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Tuesday, March 31, 2020

Stories by ShaneMcNichol:

8 teams most likely to land a No. 1 seed in March Madness

Bill Self

It’s hard to believe we’re nearing college basketball’s home stretch already. Conference play seemingly just started, but teams are already separating themselves in the standings and making their case for tournament bids and seeds. With the entirety of non-conference play in the rearview mirror, the Selection Committee already has a large portion of the information that will lead to the bracket that is revealed in mid-March.

Even though there are plenty of games left on the schedule and a pile things to be decided, for something as prestigious as a No. 1 seed, the crop of contenders has already whittled down to just a handful of teams. These eight teams have the best chances to secure a spot atop one of March Madness’ four regions.

8. Louisville

Despite similar talent levels and performance this season, Louisville edges Dayton for the last spot on this list. As good as the Flyers have been, they face the unfortunate reality of playing in a mid-major conference. To reach the top line from a non-power conference, the committee expects near perfection. No Atlantic-10 team has even been a 3-seed in March since Xavier did so all the way back in 2008. The ACC meanwhile has had nine top seeds since expanding to its current size in 2015, with at least one team from the conference earning a No. 1 each of those five years. Louisville has laid the groundwork, with wins over Akron, Michigan, and a crucial victory at Duke. If the Cards can hold serve the rest of the way in conference play, they’ll have a chance to earn a top seed during the ACC Tournament.


Five teams that could become Cinderella stories in March Madness

The four days between Selection Sunday and the round of 64 games of the NCAA Tournament is one of the most fun periods for sports fans. Brackets are distributed, analyzed and agonized over. Everyone has a common goal: find the Cinderella team.

There are few joys as sweet as predicting an upset, especially when the team you stood up for makes a run past the first weekend.

Finding the teams capable of an upset is certainly easier once the field is set, yet there is some real value to checking in on possible Cinderellas earlier on in the schedule. Let’s take a look at teams with a chance to make waves in March, limiting our search to mid-major teams currently rated no higher than a 11 seed in ESPN’s most recent bracket projection.

5. Duquesne

Before this season, the Dukes would not have figured into a list like this one. The program has been in a nearly permanent downturn, winning more than 20 games in a season just twice in the last 40 years. It came as a surprise then when the Dukes started 10-0, with just three teams left unbeaten when they suffered their first loss on December 22. Duquesne’s early schedule helped. The Dukes played no true road games and didn’t face a KenPom top-100 team in their first 10 games.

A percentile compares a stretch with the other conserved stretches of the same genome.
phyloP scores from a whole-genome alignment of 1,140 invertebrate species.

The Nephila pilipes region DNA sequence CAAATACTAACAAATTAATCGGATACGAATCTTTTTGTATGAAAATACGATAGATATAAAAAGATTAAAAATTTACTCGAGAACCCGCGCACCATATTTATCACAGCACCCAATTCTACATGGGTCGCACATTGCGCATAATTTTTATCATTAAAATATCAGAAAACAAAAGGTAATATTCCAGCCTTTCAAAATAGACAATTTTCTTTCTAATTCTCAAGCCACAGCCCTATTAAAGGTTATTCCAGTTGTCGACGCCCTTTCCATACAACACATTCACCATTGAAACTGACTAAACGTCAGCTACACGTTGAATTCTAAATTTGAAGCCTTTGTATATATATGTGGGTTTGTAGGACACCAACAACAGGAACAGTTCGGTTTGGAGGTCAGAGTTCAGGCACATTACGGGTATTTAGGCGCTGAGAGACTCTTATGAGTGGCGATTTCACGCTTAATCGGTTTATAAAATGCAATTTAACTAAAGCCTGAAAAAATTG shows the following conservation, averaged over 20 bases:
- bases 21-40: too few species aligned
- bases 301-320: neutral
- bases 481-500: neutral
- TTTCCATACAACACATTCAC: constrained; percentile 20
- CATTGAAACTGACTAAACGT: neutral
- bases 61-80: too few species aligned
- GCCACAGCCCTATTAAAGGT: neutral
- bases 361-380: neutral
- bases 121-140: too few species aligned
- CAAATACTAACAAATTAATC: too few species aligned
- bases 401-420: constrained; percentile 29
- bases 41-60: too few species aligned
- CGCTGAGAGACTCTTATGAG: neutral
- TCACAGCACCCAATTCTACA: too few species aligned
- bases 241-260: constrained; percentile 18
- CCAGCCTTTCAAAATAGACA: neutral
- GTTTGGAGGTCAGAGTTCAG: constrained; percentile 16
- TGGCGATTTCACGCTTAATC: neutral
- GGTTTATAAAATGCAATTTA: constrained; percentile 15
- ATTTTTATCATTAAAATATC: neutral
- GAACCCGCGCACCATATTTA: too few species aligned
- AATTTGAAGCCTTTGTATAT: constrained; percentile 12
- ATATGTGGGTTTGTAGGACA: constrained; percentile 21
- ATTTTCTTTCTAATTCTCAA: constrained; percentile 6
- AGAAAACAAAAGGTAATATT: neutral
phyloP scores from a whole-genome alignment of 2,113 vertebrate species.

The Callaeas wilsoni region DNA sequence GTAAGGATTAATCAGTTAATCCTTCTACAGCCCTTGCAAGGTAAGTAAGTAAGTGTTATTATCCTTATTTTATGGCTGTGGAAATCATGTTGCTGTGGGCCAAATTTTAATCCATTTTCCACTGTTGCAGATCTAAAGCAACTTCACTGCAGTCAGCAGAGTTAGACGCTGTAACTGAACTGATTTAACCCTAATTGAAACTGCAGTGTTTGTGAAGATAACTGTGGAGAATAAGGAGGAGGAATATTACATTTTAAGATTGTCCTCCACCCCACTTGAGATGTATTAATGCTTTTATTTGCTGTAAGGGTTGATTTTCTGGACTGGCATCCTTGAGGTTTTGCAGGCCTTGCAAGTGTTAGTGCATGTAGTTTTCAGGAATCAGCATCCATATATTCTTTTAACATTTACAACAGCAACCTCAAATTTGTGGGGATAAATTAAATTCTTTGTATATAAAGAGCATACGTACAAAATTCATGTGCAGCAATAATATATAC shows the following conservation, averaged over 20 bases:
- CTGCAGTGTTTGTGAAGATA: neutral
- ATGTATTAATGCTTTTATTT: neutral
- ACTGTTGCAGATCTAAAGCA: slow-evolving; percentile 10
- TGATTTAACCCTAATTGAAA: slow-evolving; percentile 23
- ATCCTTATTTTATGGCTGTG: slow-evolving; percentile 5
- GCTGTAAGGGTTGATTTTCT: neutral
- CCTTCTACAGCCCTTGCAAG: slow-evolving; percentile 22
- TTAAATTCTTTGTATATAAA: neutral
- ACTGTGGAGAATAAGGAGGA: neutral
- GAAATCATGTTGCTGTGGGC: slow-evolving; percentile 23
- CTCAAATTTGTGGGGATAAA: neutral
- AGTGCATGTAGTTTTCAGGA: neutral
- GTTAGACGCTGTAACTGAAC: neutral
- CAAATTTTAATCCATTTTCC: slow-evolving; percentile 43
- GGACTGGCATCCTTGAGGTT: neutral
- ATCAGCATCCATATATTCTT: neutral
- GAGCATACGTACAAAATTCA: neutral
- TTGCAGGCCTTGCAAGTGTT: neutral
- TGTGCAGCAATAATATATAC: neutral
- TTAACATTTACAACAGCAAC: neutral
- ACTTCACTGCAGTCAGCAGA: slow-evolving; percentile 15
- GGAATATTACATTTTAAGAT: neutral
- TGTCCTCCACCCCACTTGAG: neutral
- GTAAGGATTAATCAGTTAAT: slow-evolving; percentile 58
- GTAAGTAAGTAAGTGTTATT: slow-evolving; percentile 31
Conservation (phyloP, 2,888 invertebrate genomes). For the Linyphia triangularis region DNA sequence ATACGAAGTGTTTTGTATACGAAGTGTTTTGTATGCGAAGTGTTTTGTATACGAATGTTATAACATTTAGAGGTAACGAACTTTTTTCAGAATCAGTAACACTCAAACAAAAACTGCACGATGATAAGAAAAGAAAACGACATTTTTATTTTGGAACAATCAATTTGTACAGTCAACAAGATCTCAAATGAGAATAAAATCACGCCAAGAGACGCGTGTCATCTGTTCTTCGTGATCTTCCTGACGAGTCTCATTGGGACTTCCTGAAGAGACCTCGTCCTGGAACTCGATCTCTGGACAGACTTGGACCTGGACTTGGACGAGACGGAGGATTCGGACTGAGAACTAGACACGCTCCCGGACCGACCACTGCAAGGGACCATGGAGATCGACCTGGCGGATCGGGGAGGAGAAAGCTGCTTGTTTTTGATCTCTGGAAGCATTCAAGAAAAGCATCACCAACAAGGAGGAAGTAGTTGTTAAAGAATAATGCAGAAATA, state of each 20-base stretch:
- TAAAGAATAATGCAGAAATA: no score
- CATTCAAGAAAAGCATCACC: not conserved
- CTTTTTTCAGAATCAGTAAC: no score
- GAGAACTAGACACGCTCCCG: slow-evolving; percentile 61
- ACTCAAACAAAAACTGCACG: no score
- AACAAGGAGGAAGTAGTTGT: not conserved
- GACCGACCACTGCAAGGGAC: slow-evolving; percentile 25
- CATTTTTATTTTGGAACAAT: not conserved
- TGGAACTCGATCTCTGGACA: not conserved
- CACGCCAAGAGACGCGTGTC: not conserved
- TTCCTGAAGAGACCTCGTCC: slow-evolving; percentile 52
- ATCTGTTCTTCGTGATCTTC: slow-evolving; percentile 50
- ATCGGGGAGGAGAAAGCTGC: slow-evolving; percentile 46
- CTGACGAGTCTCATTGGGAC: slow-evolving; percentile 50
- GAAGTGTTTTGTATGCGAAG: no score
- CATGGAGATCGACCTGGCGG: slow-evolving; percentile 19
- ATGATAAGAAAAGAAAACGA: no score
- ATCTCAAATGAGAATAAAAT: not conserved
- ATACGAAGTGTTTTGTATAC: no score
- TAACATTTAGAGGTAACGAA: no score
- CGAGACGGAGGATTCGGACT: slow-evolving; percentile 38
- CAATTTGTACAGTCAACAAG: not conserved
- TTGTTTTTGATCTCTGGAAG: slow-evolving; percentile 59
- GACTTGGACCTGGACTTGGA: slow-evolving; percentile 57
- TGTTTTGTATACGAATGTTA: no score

Even after losing two games, Duquesne looks like a team to fear in the Atlantic 10. Wins over Davidson and Saint Louis has the Dukes tied atop the conference standings. Defense has been a strong point, as Duquesne leads the nation in block rate. Junior big man Michael Hughes swats 5.2 shots per 40 minutes, and Duquesne only allows a conference-low 60.0 points per game in A-10 play.

The case against Duquesne comes from their competition atop the conference standings. Dayton is a true top-10 team and Final Four contender, meaning Duquesne likely needs to beat the Flyers (or pick up crucial quality wins over Richmond or VCU) or win the A-10 Tournament to reach the Big Dance.


Five big breakout players this college basketball season

Obi Toppin

The college football season has come to an end, bringing college basketball to the forefront. If you haven’t tuned in yet, you’ve missed an absolutely wild season to-date. Good teams have been upset left and right, leaving the media and fans totally lost when trying to figure out which teams could really advance to the Final Four in Atlanta.

On a more local level, we’ve seen enough games now to believe that some of the hot starts we’ve seen from players are not an aberration, but a real sign of growth. In a college basketball landscape that points tons of attention at the one-and-done freshmen, the development of upperclassmen can be forgotten.

These five players have improved so much this year, it would be impossible not to recognize their newfound success.

5. Daniel Oturu, Minnesota

The Big Ten is an absolute slaughterhouse this season, with every single team offering a tough test in conference play. KenPom is currently projecting 11 of the conferences 14 teams to finish between 11-9 and 9-11 in conference. The battles for conference tournament seeds and bubble superiority will be ruthless. That’s due in part to the emergence of players like Oturu. His elevation from a productive freshman who put up 11 points, 7 rebounds, and a block each game to a game-wrecking big man as a sophomore has changed Minnesota’s outlook.

Oturu is currently posting 20 points, 12 rebounds, and 3 blocks per game. His 29-point, 18-rebound effort on the road at Purdue proved that the Gophers won’t just be tough to beat at home at the Barn. They’ll mean business all over the conference, thanks in part to Oturu.